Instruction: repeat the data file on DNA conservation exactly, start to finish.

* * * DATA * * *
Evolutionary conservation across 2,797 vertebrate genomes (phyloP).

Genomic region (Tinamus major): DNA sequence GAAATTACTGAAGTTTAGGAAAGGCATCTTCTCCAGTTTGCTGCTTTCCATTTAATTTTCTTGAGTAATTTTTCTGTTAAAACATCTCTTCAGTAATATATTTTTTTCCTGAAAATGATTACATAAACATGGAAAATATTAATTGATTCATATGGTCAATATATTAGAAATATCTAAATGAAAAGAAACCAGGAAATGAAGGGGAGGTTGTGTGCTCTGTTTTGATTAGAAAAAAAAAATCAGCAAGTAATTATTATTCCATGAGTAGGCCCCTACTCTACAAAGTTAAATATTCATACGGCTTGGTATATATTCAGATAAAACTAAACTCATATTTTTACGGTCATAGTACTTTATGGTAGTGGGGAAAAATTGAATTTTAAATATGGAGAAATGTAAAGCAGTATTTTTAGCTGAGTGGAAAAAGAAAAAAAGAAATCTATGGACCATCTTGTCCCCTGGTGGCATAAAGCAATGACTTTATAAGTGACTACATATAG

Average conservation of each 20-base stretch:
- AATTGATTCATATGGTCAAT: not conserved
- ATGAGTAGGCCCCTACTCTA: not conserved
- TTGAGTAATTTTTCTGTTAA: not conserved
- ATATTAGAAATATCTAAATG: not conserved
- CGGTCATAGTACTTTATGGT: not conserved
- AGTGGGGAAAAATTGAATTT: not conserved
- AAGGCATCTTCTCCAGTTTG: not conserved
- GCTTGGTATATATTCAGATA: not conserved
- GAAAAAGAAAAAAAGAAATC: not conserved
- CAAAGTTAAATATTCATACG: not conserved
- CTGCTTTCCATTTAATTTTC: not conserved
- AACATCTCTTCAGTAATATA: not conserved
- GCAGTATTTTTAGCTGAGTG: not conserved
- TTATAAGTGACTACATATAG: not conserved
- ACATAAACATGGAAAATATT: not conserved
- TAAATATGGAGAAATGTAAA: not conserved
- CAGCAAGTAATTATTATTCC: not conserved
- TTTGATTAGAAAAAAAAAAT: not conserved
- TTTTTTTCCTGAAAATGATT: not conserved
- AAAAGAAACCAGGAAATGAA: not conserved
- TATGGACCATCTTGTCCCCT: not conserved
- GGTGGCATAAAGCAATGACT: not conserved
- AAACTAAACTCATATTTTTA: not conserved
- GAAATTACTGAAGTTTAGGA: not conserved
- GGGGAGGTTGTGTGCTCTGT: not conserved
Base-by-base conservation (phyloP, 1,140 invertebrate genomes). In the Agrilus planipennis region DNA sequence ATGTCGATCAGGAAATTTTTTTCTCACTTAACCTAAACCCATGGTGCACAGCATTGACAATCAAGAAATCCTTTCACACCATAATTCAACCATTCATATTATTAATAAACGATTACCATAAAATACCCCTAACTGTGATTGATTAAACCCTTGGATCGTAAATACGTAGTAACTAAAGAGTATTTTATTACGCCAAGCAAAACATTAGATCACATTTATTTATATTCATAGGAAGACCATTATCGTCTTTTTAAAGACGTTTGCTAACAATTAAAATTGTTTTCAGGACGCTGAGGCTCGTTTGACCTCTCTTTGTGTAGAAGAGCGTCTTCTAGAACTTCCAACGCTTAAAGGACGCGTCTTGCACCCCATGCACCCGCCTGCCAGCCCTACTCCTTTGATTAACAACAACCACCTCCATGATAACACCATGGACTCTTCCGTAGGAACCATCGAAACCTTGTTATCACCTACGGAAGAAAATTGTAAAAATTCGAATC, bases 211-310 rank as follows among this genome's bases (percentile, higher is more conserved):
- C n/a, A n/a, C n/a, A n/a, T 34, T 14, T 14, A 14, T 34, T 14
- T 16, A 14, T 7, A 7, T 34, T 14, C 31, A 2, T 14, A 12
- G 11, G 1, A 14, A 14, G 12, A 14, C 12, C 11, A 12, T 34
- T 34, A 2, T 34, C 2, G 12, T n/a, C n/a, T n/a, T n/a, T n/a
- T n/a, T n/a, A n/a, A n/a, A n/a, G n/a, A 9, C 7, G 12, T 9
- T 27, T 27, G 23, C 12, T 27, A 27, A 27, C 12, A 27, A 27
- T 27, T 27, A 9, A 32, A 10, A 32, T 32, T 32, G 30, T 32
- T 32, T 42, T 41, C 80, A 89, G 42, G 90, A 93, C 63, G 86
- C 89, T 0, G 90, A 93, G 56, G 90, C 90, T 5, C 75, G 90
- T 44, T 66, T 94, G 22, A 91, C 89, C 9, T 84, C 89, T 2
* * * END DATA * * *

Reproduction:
Evolutionary conservation across 2,797 vertebrate genomes (phyloP).

Genomic region (Tinamus major): DNA sequence GAAATTACTGAAGTTTAGGAAAGGCATCTTCTCCAGTTTGCTGCTTTCCATTTAATTTTCTTGAGTAATTTTTCTGTTAAAACATCTCTTCAGTAATATATTTTTTTCCTGAAAATGATTACATAAACATGGAAAATATTAATTGATTCATATGGTCAATATATTAGAAATATCTAAATGAAAAGAAACCAGGAAATGAAGGGGAGGTTGTGTGCTCTGTTTTGATTAGAAAAAAAAAATCAGCAAGTAATTATTATTCCATGAGTAGGCCCCTACTCTACAAAGTTAAATATTCATACGGCTTGGTATATATTCAGATAAAACTAAACTCATATTTTTACGGTCATAGTACTTTATGGTAGTGGGGAAAAATTGAATTTTAAATATGGAGAAATGTAAAGCAGTATTTTTAGCTGAGTGGAAAAAGAAAAAAAGAAATCTATGGACCATCTTGTCCCCTGGTGGCATAAAGCAATGACTTTATAAGTGACTACATATAG

Average conservation of each 20-base stretch:
- AATTGATTCATATGGTCAAT: not conserved
- ATGAGTAGGCCCCTACTCTA: not conserved
- TTGAGTAATTTTTCTGTTAA: not conserved
- ATATTAGAAATATCTAAATG: not conserved
- CGGTCATAGTACTTTATGGT: not conserved
- AGTGGGGAAAAATTGAATTT: not conserved
- AAGGCATCTTCTCCAGTTTG: not conserved
- GCTTGGTATATATTCAGATA: not conserved
- GAAAAAGAAAAAAAGAAATC: not conserved
- CAAAGTTAAATATTCATACG: not conserved
- CTGCTTTCCATTTAATTTTC: not conserved
- AACATCTCTTCAGTAATATA: not conserved
- GCAGTATTTTTAGCTGAGTG: not conserved
- TTATAAGTGACTACATATAG: not conserved
- ACATAAACATGGAAAATATT: not conserved
- TAAATATGGAGAAATGTAAA: not conserved
- CAGCAAGTAATTATTATTCC: not conserved
- TTTGATTAGAAAAAAAAAAT: not conserved
- TTTTTTTCCTGAAAATGATT: not conserved
- AAAAGAAACCAGGAAATGAA: not conserved
- TATGGACCATCTTGTCCCCT: not conserved
- GGTGGCATAAAGCAATGACT: not conserved
- AAACTAAACTCATATTTTTA: not conserved
- GAAATTACTGAAGTTTAGGA: not conserved
- GGGGAGGTTGTGTGCTCTGT: not conserved
Base-by-base conservation (phyloP, 1,140 invertebrate genomes). In the Agrilus planipennis region DNA sequence ATGTCGATCAGGAAATTTTTTTCTCACTTAACCTAAACCCATGGTGCACAGCATTGACAATCAAGAAATCCTTTCACACCATAATTCAACCATTCATATTATTAATAAACGATTACCATAAAATACCCCTAACTGTGATTGATTAAACCCTTGGATCGTAAATACGTAGTAACTAAAGAGTATTTTATTACGCCAAGCAAAACATTAGATCACATTTATTTATATTCATAGGAAGACCATTATCGTCTTTTTAAAGACGTTTGCTAACAATTAAAATTGTTTTCAGGACGCTGAGGCTCGTTTGACCTCTCTTTGTGTAGAAGAGCGTCTTCTAGAACTTCCAACGCTTAAAGGACGCGTCTTGCACCCCATGCACCCGCCTGCCAGCCCTACTCCTTTGATTAACAACAACCACCTCCATGATAACACCATGGACTCTTCCGTAGGAACCATCGAAACCTTGTTATCACCTACGGAAGAAAATTGTAAAAATTCGAATC, bases 211-310 rank as follows among this genome's bases (percentile, higher is more conserved):
- C n/a, A n/a, C n/a, A n/a, T 34, T 14, T 14, A 14, T 34, T 14
- T 16, A 14, T 7, A 7, T 34, T 14, C 31, A 2, T 14, A 12
- G 11, G 1, A 14, A 14, G 12, A 14, C 12, C 11, A 12, T 34
- T 34, A 2, T 34, C 2, G 12, T n/a, C n/a, T n/a, T n/a, T n/a
- T n/a, T n/a, A n/a, A n/a, A n/a, G n/a, A 9, C 7, G 12, T 9
- T 27, T 27, G 23, C 12, T 27, A 27, A 27, C 12, A 27, A 27
- T 27, T 27, A 9, A 32, A 10, A 32, T 32, T 32, G 30, T 32
- T 32, T 42, T 41, C 80, A 89, G 42, G 90, A 93, C 63, G 86
- C 89, T 0, G 90, A 93, G 56, G 90, C 90, T 5, C 75, G 90
- T 44, T 66, T 94, G 22, A 91, C 89, C 9, T 84, C 89, T 2